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Trump's immunity is being examined by the Supreme Court, a (small) victory for him

WIN MCNAMEE / Getty Images via AFP Donald Trump, seen here on February 24, appealed to the Supreme Court against his ineligibility to run in the 2024 presidential election in several states.

WIN MCNAMEE / Getty Images via AFP

Donald Trump appealed to the Supreme Court here on February 24 against his ineligibility to run in the 2024 presidential election in several states.

UNITED STATES – Small victory for Donald Trump. The US Supreme Court decided on Wednesday, February 28, to investigate the case of the ex-president, who is seeking criminal immunity while being accused of trying to illegally overturn the results of the 2020 election.

The Supreme Court will have to decide in the coming months whether the billionaire can actually be prosecuted for his role in the affair in which he is accused. To avoid a trial with a potentially explosive outcome, he assures him that he can enjoy immunity because he was president at the time of the events.

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According to the American agency Associated Press (AP), the highest judicial authority is scheduled to hear the parties in the week of April 22 and make its decision by the end of June at the latest. As a result, his trial in Washington was postponed for an equal amount of time, to the great dismay of Judge Tanya Chutkan, who wanted to resolve the case quickly.

Donald Trump is buying time

Given the numerous court cases launched by Donald Trump, she removed the March 4 date – the date on which the trial was scheduled to begin – from the court calendar without specifying a new one. We now know that the billionaire cannot be prosecuted until at least the month of May. And perhaps never, if the conservative-majority court decides to grant Donald Trump immunity.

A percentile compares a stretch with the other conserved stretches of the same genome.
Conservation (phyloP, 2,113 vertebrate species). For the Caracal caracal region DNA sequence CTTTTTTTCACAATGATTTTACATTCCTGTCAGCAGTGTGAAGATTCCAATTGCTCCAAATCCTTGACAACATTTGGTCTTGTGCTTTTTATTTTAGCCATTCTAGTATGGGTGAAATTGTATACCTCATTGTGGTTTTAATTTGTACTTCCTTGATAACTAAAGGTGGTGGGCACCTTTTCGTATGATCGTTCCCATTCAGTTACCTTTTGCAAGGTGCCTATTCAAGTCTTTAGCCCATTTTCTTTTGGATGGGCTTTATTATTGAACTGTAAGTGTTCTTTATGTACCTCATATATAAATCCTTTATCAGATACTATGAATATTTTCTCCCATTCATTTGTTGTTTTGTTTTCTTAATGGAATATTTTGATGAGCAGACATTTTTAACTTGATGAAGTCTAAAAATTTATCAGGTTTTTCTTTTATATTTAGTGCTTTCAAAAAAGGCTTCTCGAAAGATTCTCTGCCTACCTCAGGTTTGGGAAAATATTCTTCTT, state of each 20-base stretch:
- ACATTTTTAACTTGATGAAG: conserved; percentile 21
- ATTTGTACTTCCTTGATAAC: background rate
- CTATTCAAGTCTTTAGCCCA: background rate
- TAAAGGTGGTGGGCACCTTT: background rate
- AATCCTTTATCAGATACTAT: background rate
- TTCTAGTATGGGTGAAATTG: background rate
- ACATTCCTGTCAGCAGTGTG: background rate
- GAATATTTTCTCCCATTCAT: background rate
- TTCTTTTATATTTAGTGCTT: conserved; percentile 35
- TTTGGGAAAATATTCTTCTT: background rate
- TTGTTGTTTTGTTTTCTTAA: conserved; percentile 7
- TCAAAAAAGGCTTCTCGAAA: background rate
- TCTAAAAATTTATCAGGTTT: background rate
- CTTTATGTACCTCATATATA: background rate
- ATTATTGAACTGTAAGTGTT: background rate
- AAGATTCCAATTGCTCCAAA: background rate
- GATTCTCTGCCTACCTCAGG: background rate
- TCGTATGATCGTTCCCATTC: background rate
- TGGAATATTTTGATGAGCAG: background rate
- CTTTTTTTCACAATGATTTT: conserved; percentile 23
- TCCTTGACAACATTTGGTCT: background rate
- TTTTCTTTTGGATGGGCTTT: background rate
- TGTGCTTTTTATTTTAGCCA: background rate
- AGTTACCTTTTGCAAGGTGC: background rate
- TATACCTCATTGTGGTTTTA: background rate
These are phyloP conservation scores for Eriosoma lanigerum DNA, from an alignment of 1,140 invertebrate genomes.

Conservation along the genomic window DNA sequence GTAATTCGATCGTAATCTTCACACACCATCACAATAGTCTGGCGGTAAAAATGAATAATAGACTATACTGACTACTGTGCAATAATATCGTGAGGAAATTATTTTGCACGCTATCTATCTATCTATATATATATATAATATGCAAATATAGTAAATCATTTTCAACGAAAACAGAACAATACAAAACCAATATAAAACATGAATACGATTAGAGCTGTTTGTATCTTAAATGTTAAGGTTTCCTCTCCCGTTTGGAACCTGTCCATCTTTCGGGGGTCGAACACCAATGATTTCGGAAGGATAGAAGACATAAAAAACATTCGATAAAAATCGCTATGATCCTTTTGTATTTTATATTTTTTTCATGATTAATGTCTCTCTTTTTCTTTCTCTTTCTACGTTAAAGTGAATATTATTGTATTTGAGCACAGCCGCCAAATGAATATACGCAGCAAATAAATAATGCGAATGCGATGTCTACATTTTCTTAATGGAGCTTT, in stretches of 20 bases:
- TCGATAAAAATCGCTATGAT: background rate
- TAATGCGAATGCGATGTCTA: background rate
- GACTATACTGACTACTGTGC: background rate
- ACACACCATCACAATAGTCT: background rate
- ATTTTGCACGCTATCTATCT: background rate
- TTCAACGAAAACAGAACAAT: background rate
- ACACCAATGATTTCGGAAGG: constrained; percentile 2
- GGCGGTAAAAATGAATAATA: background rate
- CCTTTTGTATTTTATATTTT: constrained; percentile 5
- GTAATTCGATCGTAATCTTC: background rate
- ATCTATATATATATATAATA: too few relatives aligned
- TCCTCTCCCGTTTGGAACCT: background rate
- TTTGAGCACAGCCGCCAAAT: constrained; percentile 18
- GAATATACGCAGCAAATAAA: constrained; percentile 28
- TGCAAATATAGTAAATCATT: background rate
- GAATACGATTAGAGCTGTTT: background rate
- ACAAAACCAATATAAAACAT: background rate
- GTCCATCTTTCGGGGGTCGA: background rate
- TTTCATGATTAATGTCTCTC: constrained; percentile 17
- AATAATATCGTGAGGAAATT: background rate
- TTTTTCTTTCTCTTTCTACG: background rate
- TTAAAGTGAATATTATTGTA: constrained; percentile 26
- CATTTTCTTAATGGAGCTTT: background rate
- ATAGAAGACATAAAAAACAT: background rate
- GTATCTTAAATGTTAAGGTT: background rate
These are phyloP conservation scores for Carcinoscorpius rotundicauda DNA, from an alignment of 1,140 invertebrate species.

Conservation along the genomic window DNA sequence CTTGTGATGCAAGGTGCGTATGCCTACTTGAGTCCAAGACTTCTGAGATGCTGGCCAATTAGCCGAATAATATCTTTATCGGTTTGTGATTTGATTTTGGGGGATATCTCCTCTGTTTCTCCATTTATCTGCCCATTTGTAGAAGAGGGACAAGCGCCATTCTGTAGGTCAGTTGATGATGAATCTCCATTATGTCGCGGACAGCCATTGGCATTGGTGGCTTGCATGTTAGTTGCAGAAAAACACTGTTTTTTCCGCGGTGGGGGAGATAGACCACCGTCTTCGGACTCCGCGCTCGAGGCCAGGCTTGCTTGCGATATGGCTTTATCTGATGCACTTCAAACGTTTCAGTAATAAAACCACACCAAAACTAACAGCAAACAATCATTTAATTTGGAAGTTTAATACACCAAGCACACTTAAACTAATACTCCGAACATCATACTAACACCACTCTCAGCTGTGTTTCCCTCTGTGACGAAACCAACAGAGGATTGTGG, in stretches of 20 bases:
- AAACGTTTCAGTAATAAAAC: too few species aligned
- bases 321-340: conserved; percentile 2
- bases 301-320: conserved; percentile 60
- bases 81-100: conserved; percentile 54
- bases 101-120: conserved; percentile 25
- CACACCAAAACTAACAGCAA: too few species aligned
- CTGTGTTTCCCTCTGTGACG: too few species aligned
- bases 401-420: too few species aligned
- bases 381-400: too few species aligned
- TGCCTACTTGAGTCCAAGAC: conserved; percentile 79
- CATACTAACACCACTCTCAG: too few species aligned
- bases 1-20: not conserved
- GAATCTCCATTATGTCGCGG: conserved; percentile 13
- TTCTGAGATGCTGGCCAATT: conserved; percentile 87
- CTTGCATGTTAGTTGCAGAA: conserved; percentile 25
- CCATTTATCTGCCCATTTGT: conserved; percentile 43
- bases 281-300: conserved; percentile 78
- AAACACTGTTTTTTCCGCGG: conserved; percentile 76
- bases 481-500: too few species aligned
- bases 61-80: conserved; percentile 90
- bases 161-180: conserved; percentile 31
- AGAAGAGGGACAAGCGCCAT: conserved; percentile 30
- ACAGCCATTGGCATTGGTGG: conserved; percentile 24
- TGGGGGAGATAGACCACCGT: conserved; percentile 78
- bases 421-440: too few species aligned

The Supreme Court's announcement is a (half) blessing for the former president, for whom any gain in time is beneficial. He wants to avoid at all costs being sentenced to a heavy fine before the November election, in which he will most likely face Joe Biden, because voters could sanction him. If elected, he would be protected from justice for the duration of his term and could even pardon himself to permanently avoid any prosecution.

The institution nevertheless listened to prosecutor Jack Smith's request. He called on the court, if it decides to investigate the case, to set an accelerated timetable to then allow Donald Trump's conviction. The “unique national significance of this criminal case” required this, he believed.

Donald Trump's defense is claiming “absolute immunity” for his actions while in the White House, citing 1980s case law on civil suits against former President Richard Nixon. It remains to be seen whether the Supreme Court will agree that this also applies to law enforcement.

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